Plastic Fantastic?

Plastic is terrific stuff: cheap, lightweight, pliable, disposable, we have found millions of different uses for plastic since its invention more than 100 years ago. Plastic has penetrated our lives so much, that our houses would be noticeably emptier, if – by magic – anything containing plastic vanished overnight. However, over the last few years, concerns about our overuse of plastic have been getting louder.

Did you know that every piece of plastic ever produced is still here? Somewhere. Plastic is not biodegradable. Depending on the kind of plastic, it can take between 400 years and forever for plastic to break down. It is estimated that 50 – 80% of rubbish polluting the oceans are plastic, and as a result, microplastics are found in the stomachs of marine animals. Through fish and seafood, plastic gets into our food chain.

Plastic contains compounds, which are part of a group of chemicals called ‘persistent organic pollutants’ (POPs), chemicals, which accumulate in the body and are not easily excreted or broken down. In 2012, the American Center for Disease Control (CDC) tested hundreds of people for chemical pollutants and found small amounts in every one of them. Not one person was completely free of them.

POPs damage our mitochondria – the energy plants of cells –, damage our cell walls, interfere with our own hormones and affect the action of enzymes. They contribute to weight gain and increase the risk for diabetes. POPs are found in pesticides, flame retardants, non-stick cookware, insulation etc., but today I just want to focus on plasticisers such as bisphenol A and phthalates.

Bisphenol A (BPA) is ubiquitous in plastic products. It is in the plastic used to line tins and paper cups, in food storage containers, baby bottles and till receipts. BPA is known to leach into foods, particularly fatty foods, and it does so 55 times faster when the plastic is heated, e. g. in a microwave, dishwasher or filled with hot liquid. BPA mimics the sex hormone oestrogen, which is why it disrupts hormone balance. It has been linked with breast cancer, subfertility in both men and women, heart disease and obesity.

Phthalates are used in plastic food containers and many plastic toys (as well as cosmetics). They, too, mimic hormones and can wreak havoc with the thyroid and glucose metabolism, are thought to be carcinogenic and may cause birth defects.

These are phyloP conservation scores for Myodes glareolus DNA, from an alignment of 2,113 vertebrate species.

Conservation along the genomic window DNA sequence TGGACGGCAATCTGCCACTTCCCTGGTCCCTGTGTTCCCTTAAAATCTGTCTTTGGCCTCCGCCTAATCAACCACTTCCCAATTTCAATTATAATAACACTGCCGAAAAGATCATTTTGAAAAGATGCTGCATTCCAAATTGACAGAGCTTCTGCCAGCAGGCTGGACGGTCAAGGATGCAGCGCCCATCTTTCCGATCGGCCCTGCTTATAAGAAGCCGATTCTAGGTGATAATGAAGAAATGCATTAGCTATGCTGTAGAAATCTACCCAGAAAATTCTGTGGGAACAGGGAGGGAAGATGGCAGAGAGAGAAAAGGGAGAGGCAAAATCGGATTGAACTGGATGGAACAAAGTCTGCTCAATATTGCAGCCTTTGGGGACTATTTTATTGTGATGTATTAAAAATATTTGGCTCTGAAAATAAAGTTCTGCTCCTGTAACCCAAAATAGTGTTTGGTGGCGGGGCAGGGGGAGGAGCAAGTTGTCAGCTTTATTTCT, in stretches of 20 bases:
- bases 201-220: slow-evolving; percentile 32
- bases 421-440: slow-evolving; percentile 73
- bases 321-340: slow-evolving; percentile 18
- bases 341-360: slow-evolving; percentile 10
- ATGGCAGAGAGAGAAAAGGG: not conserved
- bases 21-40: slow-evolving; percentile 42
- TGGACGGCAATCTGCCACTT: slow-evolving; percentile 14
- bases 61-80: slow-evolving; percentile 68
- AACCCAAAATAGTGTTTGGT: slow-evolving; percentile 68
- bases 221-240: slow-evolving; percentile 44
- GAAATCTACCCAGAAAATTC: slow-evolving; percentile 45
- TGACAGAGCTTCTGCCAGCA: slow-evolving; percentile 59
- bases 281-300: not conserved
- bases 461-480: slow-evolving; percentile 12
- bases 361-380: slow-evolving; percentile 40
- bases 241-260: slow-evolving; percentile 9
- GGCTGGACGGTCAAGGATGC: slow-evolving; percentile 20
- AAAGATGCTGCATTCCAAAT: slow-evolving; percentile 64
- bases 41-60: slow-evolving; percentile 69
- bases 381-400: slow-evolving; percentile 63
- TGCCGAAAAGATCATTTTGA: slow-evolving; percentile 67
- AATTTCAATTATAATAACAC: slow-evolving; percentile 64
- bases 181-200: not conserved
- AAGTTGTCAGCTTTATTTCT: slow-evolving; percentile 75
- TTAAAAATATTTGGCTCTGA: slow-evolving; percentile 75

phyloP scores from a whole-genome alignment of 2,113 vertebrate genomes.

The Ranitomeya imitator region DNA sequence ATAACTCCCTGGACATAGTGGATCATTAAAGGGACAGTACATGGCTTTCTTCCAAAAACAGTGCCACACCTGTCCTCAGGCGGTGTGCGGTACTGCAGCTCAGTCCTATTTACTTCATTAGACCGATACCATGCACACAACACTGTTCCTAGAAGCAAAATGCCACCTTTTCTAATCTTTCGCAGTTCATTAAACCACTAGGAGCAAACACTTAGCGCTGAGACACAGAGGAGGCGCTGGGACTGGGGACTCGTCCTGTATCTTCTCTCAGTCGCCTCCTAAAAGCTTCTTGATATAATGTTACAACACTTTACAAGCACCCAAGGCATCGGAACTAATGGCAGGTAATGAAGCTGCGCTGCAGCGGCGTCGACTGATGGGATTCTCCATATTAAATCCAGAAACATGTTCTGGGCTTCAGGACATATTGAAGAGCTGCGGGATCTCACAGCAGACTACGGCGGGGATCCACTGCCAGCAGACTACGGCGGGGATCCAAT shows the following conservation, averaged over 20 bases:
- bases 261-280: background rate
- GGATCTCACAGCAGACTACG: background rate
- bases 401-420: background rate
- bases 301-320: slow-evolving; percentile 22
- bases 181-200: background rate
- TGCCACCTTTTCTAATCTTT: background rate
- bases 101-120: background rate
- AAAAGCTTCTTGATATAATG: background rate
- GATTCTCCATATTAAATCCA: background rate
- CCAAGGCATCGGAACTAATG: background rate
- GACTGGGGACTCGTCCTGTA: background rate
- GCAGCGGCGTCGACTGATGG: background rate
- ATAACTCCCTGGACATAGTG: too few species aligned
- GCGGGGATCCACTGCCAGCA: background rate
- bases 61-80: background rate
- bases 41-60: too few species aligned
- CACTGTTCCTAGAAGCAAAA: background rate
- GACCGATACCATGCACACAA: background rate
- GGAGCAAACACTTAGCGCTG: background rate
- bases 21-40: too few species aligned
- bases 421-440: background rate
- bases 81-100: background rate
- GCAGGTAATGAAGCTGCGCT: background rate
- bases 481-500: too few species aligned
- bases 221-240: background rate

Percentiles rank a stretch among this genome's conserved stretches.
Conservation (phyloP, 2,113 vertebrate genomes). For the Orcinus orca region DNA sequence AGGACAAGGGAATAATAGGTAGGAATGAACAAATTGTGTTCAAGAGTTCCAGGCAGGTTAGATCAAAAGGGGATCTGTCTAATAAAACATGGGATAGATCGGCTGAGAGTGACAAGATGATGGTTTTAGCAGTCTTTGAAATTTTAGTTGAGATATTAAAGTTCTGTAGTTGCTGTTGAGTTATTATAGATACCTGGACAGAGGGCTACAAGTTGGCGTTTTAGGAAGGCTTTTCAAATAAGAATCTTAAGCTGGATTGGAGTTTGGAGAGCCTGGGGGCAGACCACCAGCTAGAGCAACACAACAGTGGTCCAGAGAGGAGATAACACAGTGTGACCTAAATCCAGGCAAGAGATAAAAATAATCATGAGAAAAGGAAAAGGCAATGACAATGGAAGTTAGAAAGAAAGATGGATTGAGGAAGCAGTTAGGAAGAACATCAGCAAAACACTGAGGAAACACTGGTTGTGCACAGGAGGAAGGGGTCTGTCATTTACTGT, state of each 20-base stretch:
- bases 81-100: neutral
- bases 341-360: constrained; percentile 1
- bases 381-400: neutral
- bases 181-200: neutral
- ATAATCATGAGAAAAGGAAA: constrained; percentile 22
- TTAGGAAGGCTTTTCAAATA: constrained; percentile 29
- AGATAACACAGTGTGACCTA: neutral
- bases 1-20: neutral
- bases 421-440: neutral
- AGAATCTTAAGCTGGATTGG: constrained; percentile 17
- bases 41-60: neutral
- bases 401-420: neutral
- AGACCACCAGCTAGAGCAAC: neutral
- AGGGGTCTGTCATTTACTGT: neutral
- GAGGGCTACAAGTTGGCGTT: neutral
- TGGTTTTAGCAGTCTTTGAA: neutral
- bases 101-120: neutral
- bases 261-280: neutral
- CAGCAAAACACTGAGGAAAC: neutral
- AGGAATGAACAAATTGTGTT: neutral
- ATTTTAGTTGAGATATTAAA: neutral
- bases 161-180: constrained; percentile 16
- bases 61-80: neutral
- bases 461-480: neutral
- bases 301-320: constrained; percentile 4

Now, I know how hard it is to avoid plastics. Believe me, I’ve tried to eliminate them from my house, but so far I have had limited success. After all, plastic is everywhere: food storage containers, freezer bags, food packaging, water bottles, baby bottles, yoghurt containers, non-stick materials … But we can try:

  1. Prepare your own food! Polystyrene – the material your take-away containers are made of – contains BPA. Ready meals, too, come packed in plastics. Take-aways are hot, ready meals often get microwaved in their plastic tubs. Nearly all processed foods comes wrapped in plastic: sweets, crisps, cakes, chocolate, biscuits … everything.
  2. Buy as much plastic-free foods as you can manage. If you have your own allotment, you’re lucky. Your fruit and veg will never touch plastic. Most of us have to shop for those though, and much of the fruit and veg we buy are packed in plastic. Check out your local farmers’ market and greengrocer, where the chances of finding plastic-free fruit and veg are still better. However, I have yet to find a cucumber that isn’t packed in shrink film. (If you know a source, I’d like to hear about it!)
  3. Get reusable mesh bags and take them to the shop with you. After all some fruit and vegetables are still sold lose.
  4. If you frequently buy hot drinks, consider getting a reusable cup. Some are BPA-free, but still made of plastic. For better taste, you may want to try a cup made of stainless steel or glass. Try these or these
  5. Never refill a plastic water bottle, better still: get a reusable one. You can buy BPA-free reusable plastic bottles, but again, stainless steel and glass are preferable. Fill it at home, ideally with filtered water.
  6. Replace your plastic storage containers and lunch boxes (such as these) with stainless steel or bamboo ones. For storage of food at home, you can also use glass jars or ceramics. Many alternative storage options still have plastic lids (silicone is preferable). Just do not fill them to the top to avoid food touching plastic. 
  7. Plasticisers leach more readily into fatty foods. Sadly, EU law does not allow shops to drop fresh foods such as meat, fish and cheese to be dropped straight into our own stainless steel containers. Wrapping such foods into plastic is mandatory for hygiene reasons. However, if you shop at the fishmonger’s, butcher’s or your local deli, your food won’t be wrapped in plastic for long if you transfer it as soon as you get home. If you have to buy fatty foods wrapped in plastic, remove them from it and do not store them in clingfilm or freezer bags. 
  8. Food tins are lined with plastic to prevent corrosion of the metal. Acid encourages leakage from the plastic into food, so avoid canned foods, particularly if the contents are acidic (e. g. tomatoes). Try and get whatever you can in glass jars. I have stopped buying tinned tomatoes. Every summer, I buy 5 kilos of tomatoes when they are in season and ‘can’ them myself in glass jars. Once they are used up, I use passata, which most supermarkets stock in jars or bottles.

Now, this list is not comprehensive and these measures may barely make a dent into your exposure to plastics, but awareness is the first step. A reusable cup and a reusable water bottle alone make a big difference in your personal use of plastics. Hopefully in time, the food industry will come up with better packaging or – a girl can dream – we will be lucky enough to get shops that sell their groceries unpackaged in the future.